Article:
Are you buggering up your hearing? Better read this.

Hearing loss can be a natural function of aging. Why hurry it along by abusing your ears when you’re younger? And once you do damage your hearing, it can be irreversible.

The first things that tend to go are the high frequencies. Once those go, sounds (and music, of course) begin to sound muddy and indistinct. People with certain types of speaking voices may be harder to hear.

Test your personal high-frequency response here. For maximum accuracy, use a good pair of headphones. And for giggles, give the same test to your kid. Chances are they’ll be able to hear higher frequencies than you.

This isn’t some screed warning about the perils of loud music. But there are ways you can protect yourself from music that’s too loud.

(1) Earplugs: You won’t find me at a gig without a pair. Because I spend a lot of time at shows, I went big, buying a custom molded set for around $200, but that’s overkill for most people. You can buy a package of foam earplugs at virtually any drugstore. I keep a bunch in my glove compartment at all times for those times I forget my good pair at home.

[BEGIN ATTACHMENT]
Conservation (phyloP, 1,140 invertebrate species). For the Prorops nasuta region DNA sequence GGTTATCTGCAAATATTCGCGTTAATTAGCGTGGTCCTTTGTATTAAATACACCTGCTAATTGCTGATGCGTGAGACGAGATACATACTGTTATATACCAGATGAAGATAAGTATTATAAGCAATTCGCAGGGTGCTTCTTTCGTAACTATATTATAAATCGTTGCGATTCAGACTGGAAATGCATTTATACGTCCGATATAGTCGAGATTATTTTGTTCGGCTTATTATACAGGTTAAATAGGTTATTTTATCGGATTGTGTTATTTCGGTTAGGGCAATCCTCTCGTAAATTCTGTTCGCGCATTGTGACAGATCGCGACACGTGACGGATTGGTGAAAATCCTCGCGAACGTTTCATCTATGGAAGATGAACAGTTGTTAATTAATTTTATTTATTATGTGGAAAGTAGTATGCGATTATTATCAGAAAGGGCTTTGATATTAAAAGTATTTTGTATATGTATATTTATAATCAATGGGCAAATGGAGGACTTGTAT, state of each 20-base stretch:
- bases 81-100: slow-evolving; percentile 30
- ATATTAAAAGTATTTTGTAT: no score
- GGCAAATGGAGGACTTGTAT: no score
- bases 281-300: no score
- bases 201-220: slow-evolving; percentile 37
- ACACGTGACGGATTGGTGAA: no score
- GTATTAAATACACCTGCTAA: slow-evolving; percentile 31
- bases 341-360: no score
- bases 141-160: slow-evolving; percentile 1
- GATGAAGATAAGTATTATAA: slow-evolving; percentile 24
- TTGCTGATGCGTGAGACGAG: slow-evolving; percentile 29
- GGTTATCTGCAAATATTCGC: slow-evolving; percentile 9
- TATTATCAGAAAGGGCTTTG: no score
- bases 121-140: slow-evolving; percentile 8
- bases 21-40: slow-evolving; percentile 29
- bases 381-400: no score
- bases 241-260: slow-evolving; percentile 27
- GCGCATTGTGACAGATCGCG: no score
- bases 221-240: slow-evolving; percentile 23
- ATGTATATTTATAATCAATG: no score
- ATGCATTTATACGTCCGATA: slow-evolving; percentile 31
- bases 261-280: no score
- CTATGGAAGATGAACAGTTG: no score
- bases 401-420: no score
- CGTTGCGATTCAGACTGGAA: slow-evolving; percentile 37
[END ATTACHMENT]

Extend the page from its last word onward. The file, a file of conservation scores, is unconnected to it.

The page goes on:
Earplugs not only protect you from loud noises, but they can also make a concert sound better by filtering out echo and nasty harmonics created by the venue. Try it.

(2) Get an SPL metre for your phone: There are a bunch of sound pressure metres available for free in app stores. It’s handy to have one around just to see how loud the band is actually playing. Hint: Things start to get gnarly for your ears after about 85 dB. That’s when you need to pull out the earplugs–or leave.

This may seem like I’m harping on like some old man, but ask anything with tinnitus or other hearing issues how much they’re enjoying life.

 

 

Alan Cross

is an internationally known broadcaster, interviewer, writer, consultant, blogger and speaker. In his 30+ years in the music business, Alan has interviewed the biggest names in rock, from David Bowie and U2 to Pearl Jam and the Foo Fighters. He’s also known as a musicologist and documentarian through programs like The Ongoing History of New Music.

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